Tuesday, June 17, 2008

One-Man Mob Mentality

Here's a good draft of something I realized a few days after writing that I'd heard before. Something about straws and a camel. I suppose by reinventing this wheel, I understand it better than the old model.

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Everyone's heard stories of terrible events of human failure: the riots, looting, and general mass hysteria that can overtake an everyday, otherwise law-abiding member of any civilized culture. Wikipedia calls it 'herd behavior' and lists dozens of synonymous references, including bandwagon effect, crowd psychology, mob rule, swarm intelligence, and spontaneous [dis]order. But whatever anyone calls it, regardless of whether or not they've ever been caught up in it, everyone understands how it works.

I've run across a similar phenomenon that only requires a single person, and it works in a manner very similar to what we already understand. I'm calling it the One-Man Mob Mentality, or OMMM. It begins with a person being mildly annoying. If someone is grossly annoying, OMMM will not set in because any behavior that is obviously out of order will immediately draw attention to social boundaries no matter how vague or subtle. When the social offense is obvious, it is reacted to without acceptance. In order for OMMM to occur, it is important that no clear lines are crossed, and that annoying behavior is accepted on at least a probationary basis.

Now, anyone over age 10 who's ever encountered another human being will tell you that folks can be annoying, and once a person has annoyed you, you begin to make certain allowances for them. Like a rude person in a crowd, you simply start moving out of their way as they approach. Because, as Frost wrote, good fences make good neighbors, good manners dictate that we simply put up with the things some folks dish out, and therefore pretend not to be annoyed at the small things people will sometimes do.

Before I go any further, let's put this right out there: everyone has benefited from this social tendency at one time or another. Every first impression makes use of this unspoken practice. Everyone has, at one time or another, depended on exactly this reaction by others to something they unwittingly say or do, or don't realize is offensive or disruptive.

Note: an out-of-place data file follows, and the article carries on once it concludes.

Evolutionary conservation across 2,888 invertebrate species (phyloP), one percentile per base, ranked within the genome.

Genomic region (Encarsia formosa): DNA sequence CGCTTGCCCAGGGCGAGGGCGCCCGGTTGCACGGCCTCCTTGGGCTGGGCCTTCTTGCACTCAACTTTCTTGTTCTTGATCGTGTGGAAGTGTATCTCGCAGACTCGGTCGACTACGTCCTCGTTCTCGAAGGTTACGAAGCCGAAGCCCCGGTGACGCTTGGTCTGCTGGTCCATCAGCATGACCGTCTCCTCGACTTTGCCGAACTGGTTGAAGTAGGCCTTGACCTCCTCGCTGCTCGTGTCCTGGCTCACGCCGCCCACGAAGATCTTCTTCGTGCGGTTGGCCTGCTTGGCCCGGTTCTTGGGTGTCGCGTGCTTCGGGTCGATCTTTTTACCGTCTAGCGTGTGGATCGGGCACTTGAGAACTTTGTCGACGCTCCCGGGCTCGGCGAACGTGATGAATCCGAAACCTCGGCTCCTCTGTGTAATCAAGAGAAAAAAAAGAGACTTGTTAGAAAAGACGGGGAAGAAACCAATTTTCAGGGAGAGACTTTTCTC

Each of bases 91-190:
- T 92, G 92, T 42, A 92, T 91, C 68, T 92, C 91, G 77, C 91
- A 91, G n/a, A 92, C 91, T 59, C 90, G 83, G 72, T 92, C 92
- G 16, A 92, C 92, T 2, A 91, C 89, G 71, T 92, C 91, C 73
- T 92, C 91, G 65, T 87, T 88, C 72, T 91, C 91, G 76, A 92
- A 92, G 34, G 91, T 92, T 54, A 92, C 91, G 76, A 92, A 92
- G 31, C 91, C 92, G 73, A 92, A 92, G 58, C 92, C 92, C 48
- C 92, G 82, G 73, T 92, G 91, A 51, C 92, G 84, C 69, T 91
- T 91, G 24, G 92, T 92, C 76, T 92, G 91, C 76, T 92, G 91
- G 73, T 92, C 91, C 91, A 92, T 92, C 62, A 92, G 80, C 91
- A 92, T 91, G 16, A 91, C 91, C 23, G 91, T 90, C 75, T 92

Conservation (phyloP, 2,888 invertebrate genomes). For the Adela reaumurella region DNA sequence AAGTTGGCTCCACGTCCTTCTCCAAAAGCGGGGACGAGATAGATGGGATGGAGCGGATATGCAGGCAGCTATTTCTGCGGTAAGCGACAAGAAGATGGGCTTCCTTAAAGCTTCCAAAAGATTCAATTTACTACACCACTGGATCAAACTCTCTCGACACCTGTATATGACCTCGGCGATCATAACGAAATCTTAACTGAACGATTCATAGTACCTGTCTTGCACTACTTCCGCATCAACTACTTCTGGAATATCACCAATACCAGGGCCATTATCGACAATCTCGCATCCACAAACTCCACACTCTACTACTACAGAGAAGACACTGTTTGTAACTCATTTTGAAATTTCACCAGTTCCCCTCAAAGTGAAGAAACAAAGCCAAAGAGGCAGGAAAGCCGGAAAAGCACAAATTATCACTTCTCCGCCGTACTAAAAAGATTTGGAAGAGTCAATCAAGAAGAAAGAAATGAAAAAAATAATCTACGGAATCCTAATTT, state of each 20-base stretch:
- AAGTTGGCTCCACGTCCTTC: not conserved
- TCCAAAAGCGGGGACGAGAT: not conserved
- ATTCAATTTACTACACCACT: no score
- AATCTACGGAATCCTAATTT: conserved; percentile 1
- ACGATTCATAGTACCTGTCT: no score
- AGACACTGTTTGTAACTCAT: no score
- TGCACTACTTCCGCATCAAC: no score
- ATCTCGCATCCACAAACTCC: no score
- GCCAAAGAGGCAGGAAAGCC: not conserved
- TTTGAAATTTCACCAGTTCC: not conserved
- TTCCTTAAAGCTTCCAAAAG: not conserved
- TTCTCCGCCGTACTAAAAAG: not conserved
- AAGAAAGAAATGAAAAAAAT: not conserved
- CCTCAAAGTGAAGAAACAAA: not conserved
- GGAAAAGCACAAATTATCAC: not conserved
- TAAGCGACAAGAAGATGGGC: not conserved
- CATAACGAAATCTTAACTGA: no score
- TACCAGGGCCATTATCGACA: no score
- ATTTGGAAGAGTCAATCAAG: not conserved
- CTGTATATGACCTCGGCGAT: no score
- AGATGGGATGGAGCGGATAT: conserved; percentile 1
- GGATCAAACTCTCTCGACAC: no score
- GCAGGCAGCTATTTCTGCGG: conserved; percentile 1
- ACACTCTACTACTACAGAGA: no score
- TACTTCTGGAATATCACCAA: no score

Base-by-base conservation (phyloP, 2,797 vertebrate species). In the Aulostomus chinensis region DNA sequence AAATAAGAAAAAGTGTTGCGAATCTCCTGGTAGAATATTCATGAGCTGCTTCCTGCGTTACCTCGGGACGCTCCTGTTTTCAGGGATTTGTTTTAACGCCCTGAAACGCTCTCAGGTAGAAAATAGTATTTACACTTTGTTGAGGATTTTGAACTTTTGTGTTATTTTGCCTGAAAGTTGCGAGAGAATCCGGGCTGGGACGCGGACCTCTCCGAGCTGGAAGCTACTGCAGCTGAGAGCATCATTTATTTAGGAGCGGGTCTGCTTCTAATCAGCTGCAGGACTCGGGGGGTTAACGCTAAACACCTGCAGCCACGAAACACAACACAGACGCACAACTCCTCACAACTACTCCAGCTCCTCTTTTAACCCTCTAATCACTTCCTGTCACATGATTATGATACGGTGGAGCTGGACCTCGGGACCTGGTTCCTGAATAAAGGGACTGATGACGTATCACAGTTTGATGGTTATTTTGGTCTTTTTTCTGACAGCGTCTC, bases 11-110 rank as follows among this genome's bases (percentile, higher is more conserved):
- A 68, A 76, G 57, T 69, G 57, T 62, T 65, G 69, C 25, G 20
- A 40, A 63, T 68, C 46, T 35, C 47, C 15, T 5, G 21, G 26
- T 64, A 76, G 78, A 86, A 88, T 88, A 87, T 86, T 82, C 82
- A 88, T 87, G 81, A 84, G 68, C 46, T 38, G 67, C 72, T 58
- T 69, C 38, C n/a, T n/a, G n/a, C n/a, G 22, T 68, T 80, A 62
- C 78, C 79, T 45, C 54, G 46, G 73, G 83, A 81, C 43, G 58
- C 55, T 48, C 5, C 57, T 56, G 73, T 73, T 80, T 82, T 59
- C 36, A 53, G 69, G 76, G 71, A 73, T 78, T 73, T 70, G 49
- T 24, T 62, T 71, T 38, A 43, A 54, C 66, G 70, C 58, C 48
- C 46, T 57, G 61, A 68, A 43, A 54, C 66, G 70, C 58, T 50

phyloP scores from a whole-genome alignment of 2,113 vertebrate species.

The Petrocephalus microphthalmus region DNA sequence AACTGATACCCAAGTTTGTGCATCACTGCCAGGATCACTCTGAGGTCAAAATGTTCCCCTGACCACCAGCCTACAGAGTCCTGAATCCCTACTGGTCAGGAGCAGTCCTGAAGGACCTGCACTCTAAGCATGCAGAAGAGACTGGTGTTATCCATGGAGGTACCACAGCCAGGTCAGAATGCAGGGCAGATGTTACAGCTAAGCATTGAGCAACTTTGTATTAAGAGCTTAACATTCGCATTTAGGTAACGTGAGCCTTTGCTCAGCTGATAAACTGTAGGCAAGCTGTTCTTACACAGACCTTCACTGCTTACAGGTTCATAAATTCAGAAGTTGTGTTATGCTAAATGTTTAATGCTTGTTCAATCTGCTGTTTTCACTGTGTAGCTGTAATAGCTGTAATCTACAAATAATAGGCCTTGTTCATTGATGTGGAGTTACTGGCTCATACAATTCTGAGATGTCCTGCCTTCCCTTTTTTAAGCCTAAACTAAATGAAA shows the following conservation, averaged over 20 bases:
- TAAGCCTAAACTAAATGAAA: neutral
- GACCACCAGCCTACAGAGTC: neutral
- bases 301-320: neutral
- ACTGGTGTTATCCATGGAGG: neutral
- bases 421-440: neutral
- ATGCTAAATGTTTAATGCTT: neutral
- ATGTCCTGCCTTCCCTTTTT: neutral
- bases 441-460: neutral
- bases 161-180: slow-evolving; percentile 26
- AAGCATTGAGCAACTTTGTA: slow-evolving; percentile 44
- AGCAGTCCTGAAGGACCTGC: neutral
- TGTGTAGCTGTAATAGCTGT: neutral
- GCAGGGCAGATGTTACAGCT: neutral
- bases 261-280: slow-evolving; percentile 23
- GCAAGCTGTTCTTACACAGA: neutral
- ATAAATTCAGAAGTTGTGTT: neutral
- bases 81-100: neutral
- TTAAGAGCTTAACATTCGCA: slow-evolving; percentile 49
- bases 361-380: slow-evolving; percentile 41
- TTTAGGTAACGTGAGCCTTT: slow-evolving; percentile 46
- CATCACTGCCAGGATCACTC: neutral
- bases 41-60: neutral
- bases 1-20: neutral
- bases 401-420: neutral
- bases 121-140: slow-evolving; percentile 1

A critical part of this human interaction is the understanding that everyone does it, on both sides, and so paying attention to what you might do that mildly annoys others becomes very important. It's how you give room back. By this constant give and take process, an equilibrium can be formed between two individuals, an individual and a group, or even a convergence of several groups. As each member gives and takes to find his or her place in a micro-society such as the workplace, a dinner table with strangers, a line for concert tickets or the Sears checkout, or even a family welcoming new members, they learn to put up with each other in a very necessary way.

And that, I think, is exactly why we react that way to others when we're mildly annoyed with them. It's a big world. If we don't make some room for each other, we eventually start killing each other.

So as we move through our day-to-day interactions with each other, we do make small bits of room for those people who we have yet to understand, or at least build a tolerance or appreciation for. Sometimes, however, this process doesn't come to its logical end. Sometimes, it cascades into a catastrophic loop of insanity that makes us want to tear someone's arms out. This is OMMM, and this is how it happens.

Small annoyances that do not push the envelope are tolerated. However, instead of participating in the mutual give-take process, the annoying person doesn't return that favor of giving a little back, curtailing the annoying behavior or at least making up for it with something likable or (in the absence of anything likable) respectable. (This could be a sense of humor, a willingness to help or learn, any amount of humility, or some kind of expertise that applies to the group.) A first offense is treated as an additional mild annoyance, and more space is usually afforded to the annoying person, usually with the same reaction. Occasionally, the Annoyer can not only fail to respond in a way that will gain his or her acceptance, but make it worse with a sense of entitlement. This usually manifests by reacting as though the social space made for him or her by others is deserved, and need not be either acknowledged or returned in any way. (People with Ph.D's are infamous for this social flaw*.)

Once the series of small annoyances begins without any return, we start to build a case for disliking everything else the person does, even if, when others do it, it is in no way annoying. Examples can be the way someone walks, wears their hair, writes or says a phrase, engages in a habit, or fidgets. In this way, that original list of annoyances that we made room for becomes like a mob, driving us in a way that only chanting and mass hysteria can. Our brains rail for any response, and before long, we realize we've crossed way into the space that defines the lines of acceptable boundaries, and beyond. It is here that we find ourselves in that virtual riot, abandoning all good social sense, looting anything that might have once been salvaged in the relationship between ourselves and the Annoyer. This, my friends, is the One-Man Mob Mentality.

* This remark does not apply to any of the wonderful doctorate-holding people with whom I share my work day, or may at one time have been related to. Thag you very buch.

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